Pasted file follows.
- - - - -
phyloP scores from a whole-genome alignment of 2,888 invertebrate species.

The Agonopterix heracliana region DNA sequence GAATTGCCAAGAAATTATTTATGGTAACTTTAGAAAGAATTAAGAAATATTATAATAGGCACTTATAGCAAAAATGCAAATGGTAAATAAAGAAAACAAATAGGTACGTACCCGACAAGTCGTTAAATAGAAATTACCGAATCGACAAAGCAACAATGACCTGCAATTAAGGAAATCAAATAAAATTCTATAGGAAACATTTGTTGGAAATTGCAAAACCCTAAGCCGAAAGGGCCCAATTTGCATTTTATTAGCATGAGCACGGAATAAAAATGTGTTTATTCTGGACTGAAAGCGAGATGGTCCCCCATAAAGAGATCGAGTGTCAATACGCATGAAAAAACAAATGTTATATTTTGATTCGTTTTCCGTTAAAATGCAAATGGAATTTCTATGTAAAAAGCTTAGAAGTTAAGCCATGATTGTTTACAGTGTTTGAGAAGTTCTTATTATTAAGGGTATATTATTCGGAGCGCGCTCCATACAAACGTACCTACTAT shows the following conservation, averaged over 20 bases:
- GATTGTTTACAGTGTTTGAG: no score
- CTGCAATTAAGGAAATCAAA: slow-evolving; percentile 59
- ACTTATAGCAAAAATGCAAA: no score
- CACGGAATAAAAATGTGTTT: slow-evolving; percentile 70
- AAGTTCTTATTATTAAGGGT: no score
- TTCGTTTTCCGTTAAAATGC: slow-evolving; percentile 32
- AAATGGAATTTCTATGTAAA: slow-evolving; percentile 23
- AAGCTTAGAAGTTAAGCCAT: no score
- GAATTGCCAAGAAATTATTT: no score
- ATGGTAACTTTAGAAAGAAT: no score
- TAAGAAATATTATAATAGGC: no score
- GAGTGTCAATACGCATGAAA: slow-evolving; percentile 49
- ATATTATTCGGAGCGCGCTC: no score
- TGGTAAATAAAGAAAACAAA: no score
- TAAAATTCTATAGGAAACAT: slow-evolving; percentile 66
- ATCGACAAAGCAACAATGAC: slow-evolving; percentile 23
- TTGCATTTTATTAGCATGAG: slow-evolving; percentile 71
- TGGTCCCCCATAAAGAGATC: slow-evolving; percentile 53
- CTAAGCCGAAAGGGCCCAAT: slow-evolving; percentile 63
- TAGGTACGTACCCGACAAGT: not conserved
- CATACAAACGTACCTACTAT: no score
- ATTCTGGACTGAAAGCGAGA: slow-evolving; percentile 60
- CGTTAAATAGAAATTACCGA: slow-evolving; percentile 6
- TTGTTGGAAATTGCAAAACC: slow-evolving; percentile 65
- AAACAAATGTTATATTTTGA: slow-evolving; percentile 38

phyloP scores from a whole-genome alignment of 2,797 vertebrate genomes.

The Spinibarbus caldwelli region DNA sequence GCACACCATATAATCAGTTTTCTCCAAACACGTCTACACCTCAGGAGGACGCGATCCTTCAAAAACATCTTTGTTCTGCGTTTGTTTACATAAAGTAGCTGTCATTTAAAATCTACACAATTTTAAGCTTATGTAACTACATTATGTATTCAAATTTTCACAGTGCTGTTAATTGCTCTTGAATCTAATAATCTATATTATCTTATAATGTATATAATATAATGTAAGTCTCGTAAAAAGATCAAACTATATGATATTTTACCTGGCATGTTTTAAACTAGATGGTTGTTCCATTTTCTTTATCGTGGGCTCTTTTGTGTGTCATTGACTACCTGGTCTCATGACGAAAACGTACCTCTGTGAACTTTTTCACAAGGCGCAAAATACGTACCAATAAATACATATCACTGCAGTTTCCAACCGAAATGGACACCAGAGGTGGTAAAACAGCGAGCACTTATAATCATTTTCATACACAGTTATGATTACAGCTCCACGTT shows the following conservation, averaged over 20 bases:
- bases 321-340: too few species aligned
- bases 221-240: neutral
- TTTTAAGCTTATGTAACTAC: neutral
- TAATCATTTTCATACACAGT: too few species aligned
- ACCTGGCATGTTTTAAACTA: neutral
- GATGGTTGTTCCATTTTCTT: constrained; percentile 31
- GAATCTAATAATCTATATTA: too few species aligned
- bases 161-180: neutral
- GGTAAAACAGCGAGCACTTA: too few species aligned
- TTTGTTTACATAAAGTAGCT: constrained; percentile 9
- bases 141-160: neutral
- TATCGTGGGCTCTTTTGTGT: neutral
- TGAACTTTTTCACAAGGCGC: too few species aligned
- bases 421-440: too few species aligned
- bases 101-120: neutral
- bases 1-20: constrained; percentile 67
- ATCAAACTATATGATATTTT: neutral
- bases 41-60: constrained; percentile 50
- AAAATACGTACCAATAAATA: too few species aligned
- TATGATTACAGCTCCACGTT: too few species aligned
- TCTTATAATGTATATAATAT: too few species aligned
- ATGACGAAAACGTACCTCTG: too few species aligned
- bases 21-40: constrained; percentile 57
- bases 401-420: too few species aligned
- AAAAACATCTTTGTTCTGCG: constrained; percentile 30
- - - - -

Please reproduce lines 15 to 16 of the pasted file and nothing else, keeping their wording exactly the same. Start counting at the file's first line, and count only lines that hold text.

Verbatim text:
- ATATTATTCGGAGCGCGCTC: no score
- TGGTAAATAAAGAAAACAAA: no score